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J A N U A R Y 1 9 9 9
Arts & Letters
This month, after waiting for years, scholars can gain broad access to the voluminous archives of one of the most important modern-art galleries -- the Pierre Matisse Gallery, operated in New York for 60 years by the son of the Impressionist painter Henri Matisse. After Pierre Matisse died, in 1989, his widow and children created a foundation to organize the gallery's drawings, catalogues, photographs, and papers (Matisse wrote, and kept, some 2,000 letters about the shows he mounted and the works he sold); in the meantime, libraries and museums across the country vied for the collection, which was awarded last summer to New York's Pierpont Morgan Library. The archival items include a 1948 introduction by Jean-Paul Sartre to an exhibit of works by the Swiss artist Alberto Giacometti, and a gouache created by Joan Miró for a catalogue cover. Scholars can visit the archives by appointment; a number of exhibits are planned, to make some of the materials available to the public as well.
The annual Girl Scout cookie-selling season begins this month. New offerings include Reduced-Fat Apple Cinnamon cookies -- the seventh reduced-fat cookie introduced in the past four years. The reduced-fat cookies are, of course, a response to the growing demand for healthful snacks, but so far only one, Reduced-Fat Lemon Pastry Cremes, has become a top seller. The old favorites still predominate: Thin Mints account for a quarter of the cookies sold each year, and Samoas for 17 percent. Last year the Girl Scouts sold more than 190 million boxes nationwide, generating revenues of about $370 million. This money funds activities and is used to maintain property and train leaders, among other things; last year the Girl Scouts in the greater Washington, D.C., area had to sell some 85,000 boxes of cookies simply to pay the chapter's liability insurance.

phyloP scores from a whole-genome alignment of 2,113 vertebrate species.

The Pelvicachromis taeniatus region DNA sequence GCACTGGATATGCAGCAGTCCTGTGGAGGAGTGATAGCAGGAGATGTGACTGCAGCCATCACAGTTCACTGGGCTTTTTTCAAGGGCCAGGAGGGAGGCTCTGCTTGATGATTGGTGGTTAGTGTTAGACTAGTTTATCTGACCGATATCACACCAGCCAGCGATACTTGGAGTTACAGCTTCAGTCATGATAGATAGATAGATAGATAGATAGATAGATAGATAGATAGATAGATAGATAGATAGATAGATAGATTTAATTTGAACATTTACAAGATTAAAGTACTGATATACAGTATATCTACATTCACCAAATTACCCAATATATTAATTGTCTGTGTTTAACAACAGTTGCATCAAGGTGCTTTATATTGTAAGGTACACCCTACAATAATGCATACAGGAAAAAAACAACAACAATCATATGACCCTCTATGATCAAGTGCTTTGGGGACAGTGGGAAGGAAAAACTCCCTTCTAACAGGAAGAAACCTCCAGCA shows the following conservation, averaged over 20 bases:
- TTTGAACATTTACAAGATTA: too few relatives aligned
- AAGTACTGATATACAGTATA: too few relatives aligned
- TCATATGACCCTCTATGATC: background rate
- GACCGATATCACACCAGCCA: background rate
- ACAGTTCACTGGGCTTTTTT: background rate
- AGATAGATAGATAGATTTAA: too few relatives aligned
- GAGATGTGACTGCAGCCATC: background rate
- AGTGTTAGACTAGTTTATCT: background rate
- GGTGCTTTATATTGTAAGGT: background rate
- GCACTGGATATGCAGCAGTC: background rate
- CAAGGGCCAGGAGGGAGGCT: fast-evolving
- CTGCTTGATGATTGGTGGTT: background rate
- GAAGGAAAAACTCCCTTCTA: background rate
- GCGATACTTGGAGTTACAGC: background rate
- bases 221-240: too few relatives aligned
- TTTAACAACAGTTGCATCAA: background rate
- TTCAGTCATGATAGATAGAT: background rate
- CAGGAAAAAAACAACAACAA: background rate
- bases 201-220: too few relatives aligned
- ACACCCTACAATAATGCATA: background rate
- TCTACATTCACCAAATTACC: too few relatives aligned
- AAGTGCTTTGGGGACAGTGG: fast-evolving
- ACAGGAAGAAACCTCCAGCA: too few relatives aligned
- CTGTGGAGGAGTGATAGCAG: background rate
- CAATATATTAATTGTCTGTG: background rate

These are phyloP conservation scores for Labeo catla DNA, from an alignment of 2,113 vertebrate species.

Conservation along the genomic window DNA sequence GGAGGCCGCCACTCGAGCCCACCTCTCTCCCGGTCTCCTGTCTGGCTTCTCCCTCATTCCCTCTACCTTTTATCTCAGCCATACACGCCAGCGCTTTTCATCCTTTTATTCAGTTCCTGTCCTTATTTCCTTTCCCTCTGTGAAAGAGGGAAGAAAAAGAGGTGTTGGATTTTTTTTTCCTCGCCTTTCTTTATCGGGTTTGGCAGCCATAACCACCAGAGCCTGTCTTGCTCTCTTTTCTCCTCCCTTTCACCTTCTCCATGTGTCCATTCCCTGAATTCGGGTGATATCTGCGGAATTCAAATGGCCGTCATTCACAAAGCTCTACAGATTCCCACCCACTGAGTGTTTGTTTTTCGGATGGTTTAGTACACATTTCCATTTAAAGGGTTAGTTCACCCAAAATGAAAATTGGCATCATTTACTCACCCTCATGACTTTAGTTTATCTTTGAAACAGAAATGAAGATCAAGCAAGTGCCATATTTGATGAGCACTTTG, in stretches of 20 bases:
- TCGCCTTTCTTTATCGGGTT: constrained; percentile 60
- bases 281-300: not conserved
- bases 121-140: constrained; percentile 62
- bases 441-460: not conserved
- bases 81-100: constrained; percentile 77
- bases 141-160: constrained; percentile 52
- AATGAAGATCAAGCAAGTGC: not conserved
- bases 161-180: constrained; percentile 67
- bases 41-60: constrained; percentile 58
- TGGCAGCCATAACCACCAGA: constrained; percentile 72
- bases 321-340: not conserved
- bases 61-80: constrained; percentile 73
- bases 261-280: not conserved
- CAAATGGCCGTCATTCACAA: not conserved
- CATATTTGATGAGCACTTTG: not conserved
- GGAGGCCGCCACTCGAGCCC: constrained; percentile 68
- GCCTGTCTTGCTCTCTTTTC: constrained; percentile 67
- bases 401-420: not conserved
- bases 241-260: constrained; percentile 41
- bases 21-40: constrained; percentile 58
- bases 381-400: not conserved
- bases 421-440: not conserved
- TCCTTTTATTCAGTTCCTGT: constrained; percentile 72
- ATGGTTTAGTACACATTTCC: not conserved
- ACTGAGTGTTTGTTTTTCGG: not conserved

From the archives:
Researchers say that they can -- and some states feel they should -- reduce the likelihood of divorce by altering the course of bad marriages in the making.
This month the U.S. Navy begins updating its traditional work uniform, and will
replace denim bell-bottomed trousers with straight-legged chino-like pants. The
switch was mandated after most of the 1,500 male and female sailors who tested
the new pants deemed them more comfortable, neater, and longer-lasting than the
old ones. How the straight-legged pants will be generally received remains to
be seen: the Navy made a similar change to its dress uniform in the 1970s, but
reinstated bell-bottoms after an outcry. Also this month the first law in the
country aimed at obviating divorce takes effect, on January 1. Florida's
Marriage Preparation and Preservation Act encourages couples to take a
premarital course within the year prior to applying for a marriage license (a
draft of the bill would have required such a course). Courses can be taken from
a variety of providers, and may include such topics as communication and
financial and parenting responsibilities. Couples who complete a course save
$32.50 of Florida's $88.50 marriage-license fee, and are exempted from the